QDRO Tax Issues
There are various taxation issues to consider before obtaining a QDRO to divide retirement benefits pursuant to a marital dissolution or divorce.
TYPICAL QDRO TAXATION
Generally, under a Qualified Domestic Relations Order (QDRO), an employee benefit plan or retirement plan makes direct payments to each party his or her share of benefits. Each party is taxed on the benefits paid to him or her (as long as the parties are spouses or former spouses). The plan will report distribution information to the IRS and issue the appropriate tax forms to the parties. As mentioned above, only a spouse or former spouse can be treated as a “distributee” for income tax purposes. See IRC §402(e)(1)(A).
However, if an employee (instead of the plan) is making payments to a former spouse (because there is no QDRO or because the former spouse has exercised Gillmore rights), then the plan will report all distributions as income to the employee, and the employee spouse will likely be taxed on all distributions and will not be able to take a tax deduction for payments made to a former spouse, unless the payments to the former spouse qualify for spousal support tax treatment.
TAX ON EARLY DISTRIBUTION – 10% PREMATURE WITHDRAWAL PENALTY
If an employee takes an early distribution, i.e. before age 59 ½, the distribution is taxed as ordinary income to the employee and there is an additional 10% tax penalty levied on the amount distributed. See IRC §72(t)(1). Payments under a QDRO made to an Alternate Payee are exempt from the additional 10% penalty on early distribution pursuant to IRC §72(t)(2)(c).
TAX TREATMENT OF ROLLOVERS
Most defined contribution plan distributions to alternate payees can be rolled into an IRA or other eligible retirement plan without any income tax or withholding consequences at the time of rollover, as long as the rollover is a direct trustee-to-trustee transfer.
If a direct rollover does not occur, the alternate payee receives the funds and rolls them over within 60 days of receipt, then the amount rolled over will not be taxes as income but 20% will be automatically withheld by the IRS. The IRS will only refund the 20% withheld after the alternate payee files a tax return for that year; further if the alternate payee does not replace the 20% withheld when making the deposit in into the IRA or other plan (i.e. only 80% of the original distribution is redeposited), then the IRS will consider the 20% withheld to be a distribution to the alternate payee and he/she will be taxed on that distribution. As you can see, it is critical to ensure that a direct rollover occur in order to avoid penalties and taxation issues.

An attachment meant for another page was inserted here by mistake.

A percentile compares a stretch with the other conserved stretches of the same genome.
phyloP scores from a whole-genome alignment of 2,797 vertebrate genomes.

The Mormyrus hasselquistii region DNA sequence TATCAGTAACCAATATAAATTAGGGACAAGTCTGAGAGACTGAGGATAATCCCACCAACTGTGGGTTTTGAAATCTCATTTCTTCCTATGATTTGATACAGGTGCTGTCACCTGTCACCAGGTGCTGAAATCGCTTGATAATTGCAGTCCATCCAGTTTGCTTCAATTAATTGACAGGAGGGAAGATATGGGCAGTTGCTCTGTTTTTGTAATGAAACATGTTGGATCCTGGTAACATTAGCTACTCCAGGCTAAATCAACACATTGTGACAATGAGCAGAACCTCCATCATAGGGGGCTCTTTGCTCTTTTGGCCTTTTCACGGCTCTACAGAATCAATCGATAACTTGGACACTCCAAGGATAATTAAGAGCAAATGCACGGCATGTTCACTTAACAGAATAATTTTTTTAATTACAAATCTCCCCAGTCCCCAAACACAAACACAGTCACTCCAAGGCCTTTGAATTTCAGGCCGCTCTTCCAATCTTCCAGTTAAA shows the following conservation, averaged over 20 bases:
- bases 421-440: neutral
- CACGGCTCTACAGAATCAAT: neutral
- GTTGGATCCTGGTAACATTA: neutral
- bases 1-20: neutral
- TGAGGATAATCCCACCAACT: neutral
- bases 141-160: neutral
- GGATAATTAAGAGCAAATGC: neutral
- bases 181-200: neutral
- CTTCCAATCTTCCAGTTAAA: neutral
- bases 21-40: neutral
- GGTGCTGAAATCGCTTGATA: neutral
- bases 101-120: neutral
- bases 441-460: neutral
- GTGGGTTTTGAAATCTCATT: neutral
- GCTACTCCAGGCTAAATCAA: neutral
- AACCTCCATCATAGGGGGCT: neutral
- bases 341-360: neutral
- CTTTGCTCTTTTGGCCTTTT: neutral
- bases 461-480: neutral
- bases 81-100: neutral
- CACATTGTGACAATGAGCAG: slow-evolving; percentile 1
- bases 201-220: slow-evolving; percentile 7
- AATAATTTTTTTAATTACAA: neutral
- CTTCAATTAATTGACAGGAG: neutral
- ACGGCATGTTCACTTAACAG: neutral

WHAT IF THE ALTERNATE PAYEE IS NOT THE EMPLOYEE’S SPOUSE OR FORMER SPOUSE?
A child or other dependent of a participant may be an alternate payee under a QDRO, such as a QDRO for child support, but a distribution to an individual who is not the spouse or former spouse of the retirement plan participant will be taxable to the employee-participant only, not to the alternate payee.
TAXATION ISSUES FOR REGISTERED DOMESTIC PARTNERS’ QDROS
The federal Defense of Marriage Act (DOMA) does not recognize domestic partners as spouses (or former spouses) for federal tax purposes. As described in the previous paragraph, this means that the employee/plan participant will have to pay taxes on any distributions paid to a registered domestic partner. In order to address this inequity, parties in the dissolution of a domestic partnership may agree to award all retirement benefits to the employee partner and to offset such award with other community property being awarded to the non-employee partner.
DO YOU HAVE QUESTIONS ABOUT QDROS & TAX?
If you have additional questions about Qualified Domestic Relations Orders and tax issues, feel free to contact our California QDRO attorneys at (619) 786-QDRO. You can also contact QDRO Helper to get started on your QDRO today!
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